Premier Christy Clark’s government is getting ahead of itself when it comes to David Black’s multi billion-dollar idea for an oil refinery at Kitimat.
There aren’t too many development ideas that get endorsed by the premier of B.C. on the floor of the legislature before they’re even fully submitted for approval.
Clark stood up last week and, with one small reservation, gave the whole audacious enterprise the green light.
And Tuesday, the government released a curious study it commissioned that also endorsed the economics of the project, after selectively leaking it earlier to maximize the positive impact.
Why did taxpayers pay $40,000 for a paper on the economics of a private project that is several years away from a construction start and isn’t even firmly in the approval process yet?
Energy Minister Rich Coleman said it was important to determine the viability before too much staff time in the government’s major-project office is committed to the project.
But you’d think the potential profitability of the project at this point is up to Black to figure out.
The reason for the B.C. Liberals’ enthusiasm for the project is pretty clear. They’re using Black’s refinery concept to cement the impression their government is all about development, jobs and wealth. They want as clear a contrast as possible between that vision of prosperity and the NDP’s skepticism — to the point of outright rejection — when it comes to oil-based northern industrial development.
So they hired a London-based expert with Navigant Consulting to review the idea — before Black even had the financing nailed down.
The stated purpose was to estimate the economic performance of the refinery and determine if a Kitimat refinery could make money selling fuel in Asia. The expert did a 28-page report that found the idea “has economic merit and should be considered seriously.”
Black’s concept, briefly, is tied to the proposed Enbridge Northern Gateway pipeline, designed to carry bitumen from Alberta to Kitimat, for export to Asia. Black wants to build a huge refinery at Kitimat and ship refined fuel, rather than crude.
It would maximize the economic impact of the pipeline, and mitigate some of the coastal marine risk, since refined fuel isn’t considered as hazardous as unrefined.
The consultant noted that refinery profitability has been low in recent years and many have been closed or gone bankrupt. But he said it happens for various complicated reasons and doesn’t mean refining is a permanently unattractive industry.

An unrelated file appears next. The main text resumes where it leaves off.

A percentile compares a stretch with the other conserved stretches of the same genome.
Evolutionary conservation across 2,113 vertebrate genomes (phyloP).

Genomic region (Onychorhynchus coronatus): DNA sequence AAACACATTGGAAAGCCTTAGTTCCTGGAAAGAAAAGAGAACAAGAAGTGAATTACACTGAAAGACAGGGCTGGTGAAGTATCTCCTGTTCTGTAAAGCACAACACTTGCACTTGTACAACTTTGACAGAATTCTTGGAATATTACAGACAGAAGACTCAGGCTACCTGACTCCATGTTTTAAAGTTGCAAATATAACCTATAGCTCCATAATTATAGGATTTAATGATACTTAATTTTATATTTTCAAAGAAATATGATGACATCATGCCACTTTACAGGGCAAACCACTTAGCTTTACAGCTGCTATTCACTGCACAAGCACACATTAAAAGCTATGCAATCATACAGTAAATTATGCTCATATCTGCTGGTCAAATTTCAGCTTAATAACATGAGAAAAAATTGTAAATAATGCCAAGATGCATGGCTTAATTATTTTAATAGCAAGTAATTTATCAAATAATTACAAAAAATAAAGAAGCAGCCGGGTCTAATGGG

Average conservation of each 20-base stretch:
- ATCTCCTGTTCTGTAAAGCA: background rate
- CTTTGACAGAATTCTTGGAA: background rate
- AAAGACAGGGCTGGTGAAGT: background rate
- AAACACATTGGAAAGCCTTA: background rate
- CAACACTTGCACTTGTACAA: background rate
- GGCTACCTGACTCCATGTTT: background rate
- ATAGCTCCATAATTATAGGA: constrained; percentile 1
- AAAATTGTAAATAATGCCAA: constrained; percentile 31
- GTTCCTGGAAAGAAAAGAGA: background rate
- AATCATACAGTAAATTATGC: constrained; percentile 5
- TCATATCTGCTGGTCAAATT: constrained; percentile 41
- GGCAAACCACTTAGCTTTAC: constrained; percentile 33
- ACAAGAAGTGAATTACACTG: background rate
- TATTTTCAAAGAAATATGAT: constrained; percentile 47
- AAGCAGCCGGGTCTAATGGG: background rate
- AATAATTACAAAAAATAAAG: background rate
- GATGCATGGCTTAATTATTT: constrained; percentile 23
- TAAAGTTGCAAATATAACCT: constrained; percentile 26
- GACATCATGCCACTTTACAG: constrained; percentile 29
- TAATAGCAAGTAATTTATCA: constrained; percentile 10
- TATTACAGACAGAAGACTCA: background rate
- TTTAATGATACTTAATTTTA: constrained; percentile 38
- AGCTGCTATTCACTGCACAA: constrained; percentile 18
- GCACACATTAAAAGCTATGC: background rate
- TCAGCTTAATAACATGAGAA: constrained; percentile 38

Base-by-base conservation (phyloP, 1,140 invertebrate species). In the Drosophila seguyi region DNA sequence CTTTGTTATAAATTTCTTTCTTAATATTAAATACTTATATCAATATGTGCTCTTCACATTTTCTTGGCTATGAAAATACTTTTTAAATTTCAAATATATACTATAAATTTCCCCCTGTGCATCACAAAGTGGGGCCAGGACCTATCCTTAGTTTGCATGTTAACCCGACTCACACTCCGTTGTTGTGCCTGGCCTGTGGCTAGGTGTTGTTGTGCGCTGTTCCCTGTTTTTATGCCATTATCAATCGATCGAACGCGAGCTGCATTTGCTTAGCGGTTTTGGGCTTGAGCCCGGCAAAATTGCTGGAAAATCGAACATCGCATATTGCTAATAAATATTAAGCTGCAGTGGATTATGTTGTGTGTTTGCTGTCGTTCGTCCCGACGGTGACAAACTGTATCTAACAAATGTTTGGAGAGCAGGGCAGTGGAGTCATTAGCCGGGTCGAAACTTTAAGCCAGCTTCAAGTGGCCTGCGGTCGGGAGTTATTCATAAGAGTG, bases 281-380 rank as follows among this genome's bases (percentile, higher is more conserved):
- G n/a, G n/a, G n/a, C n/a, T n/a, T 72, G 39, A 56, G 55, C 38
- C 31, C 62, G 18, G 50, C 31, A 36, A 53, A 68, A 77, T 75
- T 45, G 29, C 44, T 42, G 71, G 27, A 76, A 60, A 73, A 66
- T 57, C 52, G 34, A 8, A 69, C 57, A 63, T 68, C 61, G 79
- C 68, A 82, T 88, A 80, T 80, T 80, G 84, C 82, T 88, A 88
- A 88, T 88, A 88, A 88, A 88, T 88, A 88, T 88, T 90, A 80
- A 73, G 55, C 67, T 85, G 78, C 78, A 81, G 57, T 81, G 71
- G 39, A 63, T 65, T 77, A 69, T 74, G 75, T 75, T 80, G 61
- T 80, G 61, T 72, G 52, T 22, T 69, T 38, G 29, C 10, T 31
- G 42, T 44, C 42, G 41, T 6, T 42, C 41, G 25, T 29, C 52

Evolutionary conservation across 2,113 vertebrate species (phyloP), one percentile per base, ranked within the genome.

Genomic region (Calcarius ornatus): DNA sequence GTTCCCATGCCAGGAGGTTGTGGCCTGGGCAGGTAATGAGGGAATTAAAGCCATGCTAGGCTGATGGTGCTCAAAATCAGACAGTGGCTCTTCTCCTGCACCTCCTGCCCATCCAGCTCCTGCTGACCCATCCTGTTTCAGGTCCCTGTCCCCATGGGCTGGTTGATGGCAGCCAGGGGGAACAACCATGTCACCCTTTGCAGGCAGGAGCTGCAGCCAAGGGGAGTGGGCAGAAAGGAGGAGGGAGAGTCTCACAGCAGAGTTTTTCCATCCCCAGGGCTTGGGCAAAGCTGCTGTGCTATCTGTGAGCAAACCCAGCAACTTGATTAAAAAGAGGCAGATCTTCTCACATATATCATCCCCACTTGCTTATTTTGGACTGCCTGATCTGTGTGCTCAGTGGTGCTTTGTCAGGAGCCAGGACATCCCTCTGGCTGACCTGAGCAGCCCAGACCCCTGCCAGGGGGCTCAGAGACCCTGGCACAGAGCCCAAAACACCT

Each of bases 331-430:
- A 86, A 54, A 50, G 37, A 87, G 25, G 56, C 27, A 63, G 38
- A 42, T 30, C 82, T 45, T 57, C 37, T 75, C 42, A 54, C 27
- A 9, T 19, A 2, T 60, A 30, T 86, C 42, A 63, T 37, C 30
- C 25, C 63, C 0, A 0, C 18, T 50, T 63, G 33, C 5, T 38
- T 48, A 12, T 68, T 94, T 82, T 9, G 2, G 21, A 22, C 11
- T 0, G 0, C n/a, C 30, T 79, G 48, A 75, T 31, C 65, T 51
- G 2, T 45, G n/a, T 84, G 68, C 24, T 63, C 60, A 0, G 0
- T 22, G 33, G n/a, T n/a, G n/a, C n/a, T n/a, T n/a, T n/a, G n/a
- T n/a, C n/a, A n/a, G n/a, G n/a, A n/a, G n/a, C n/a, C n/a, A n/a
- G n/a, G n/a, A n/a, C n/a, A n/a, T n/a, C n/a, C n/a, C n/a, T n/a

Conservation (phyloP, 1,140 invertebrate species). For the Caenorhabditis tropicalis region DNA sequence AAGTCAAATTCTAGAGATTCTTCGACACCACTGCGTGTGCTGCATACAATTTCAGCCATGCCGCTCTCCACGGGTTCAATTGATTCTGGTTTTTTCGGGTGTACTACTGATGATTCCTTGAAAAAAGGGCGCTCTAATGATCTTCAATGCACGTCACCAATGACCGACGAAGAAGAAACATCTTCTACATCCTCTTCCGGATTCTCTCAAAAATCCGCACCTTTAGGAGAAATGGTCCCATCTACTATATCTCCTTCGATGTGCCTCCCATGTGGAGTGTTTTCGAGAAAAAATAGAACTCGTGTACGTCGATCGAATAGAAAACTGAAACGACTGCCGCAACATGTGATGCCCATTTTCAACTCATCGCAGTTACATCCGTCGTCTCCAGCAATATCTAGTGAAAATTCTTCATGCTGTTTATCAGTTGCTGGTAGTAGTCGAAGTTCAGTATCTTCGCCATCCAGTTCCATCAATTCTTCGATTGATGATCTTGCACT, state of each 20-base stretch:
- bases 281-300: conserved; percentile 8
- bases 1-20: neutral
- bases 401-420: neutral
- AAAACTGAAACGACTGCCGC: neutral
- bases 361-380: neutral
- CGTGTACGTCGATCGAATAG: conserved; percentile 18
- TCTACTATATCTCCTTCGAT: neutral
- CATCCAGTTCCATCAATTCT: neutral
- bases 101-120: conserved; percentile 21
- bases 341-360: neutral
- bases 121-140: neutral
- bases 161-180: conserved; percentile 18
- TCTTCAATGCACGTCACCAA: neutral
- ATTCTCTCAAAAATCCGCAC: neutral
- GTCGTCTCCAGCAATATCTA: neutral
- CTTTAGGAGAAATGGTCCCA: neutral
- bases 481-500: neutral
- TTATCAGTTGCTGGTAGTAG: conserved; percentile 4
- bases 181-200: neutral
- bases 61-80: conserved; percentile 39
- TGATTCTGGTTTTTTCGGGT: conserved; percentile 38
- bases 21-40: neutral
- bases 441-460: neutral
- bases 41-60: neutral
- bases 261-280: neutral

Clark last week used the occasion of Black’s announcement that he has virtually secured funding for a
$25-billion venture to line up firmly in favour. And that was before she’d even seen the consultant’s report.
It would be the biggest private project in B.C.’s history and be a “game-changer for our children and their children,” she said.
The project includes its own smaller pipeline, and Clark said her five conditions for approving Enbridge’s idea also apply to Black’s.
(The conditions are: Completion of environmental review, best spill response on land and at sea, addressing First Nation treaty rights and a fair share of the benefits for B.C.)
Clark said the big difference between the Enbridge and Black proposals is that a refinery near Kitimat “could form part of the economic benefits needed to satisfy our fifth condition, although I do need to be clear that although it could form a part of that, it will not go all the way.”
Waxing enthusiastic, she said it would create thousands of new jobs that aren’t in the current mix. And refining before shipment would “radically reduce environmental risk,” because the tankers would be smaller.
Clark said the government has been working constructively with Black to identify a site for the refinery and wants to move the proposal forward “where it can be judged on its merits by a robust, rigorous and, most importantly, independent environmental process, free from political influence.”
It was probably worthwhile to point out that last bit, given how ardent she and her government seem to be in promoting the idea.
The New Democrats are opposed to the Enbridge line and very dubious about Black’s idea. So approval will be a long, hard haul, most of it uphill, if they win in May.
But it’s getting a lot of boosting from the Liberals in the early going.
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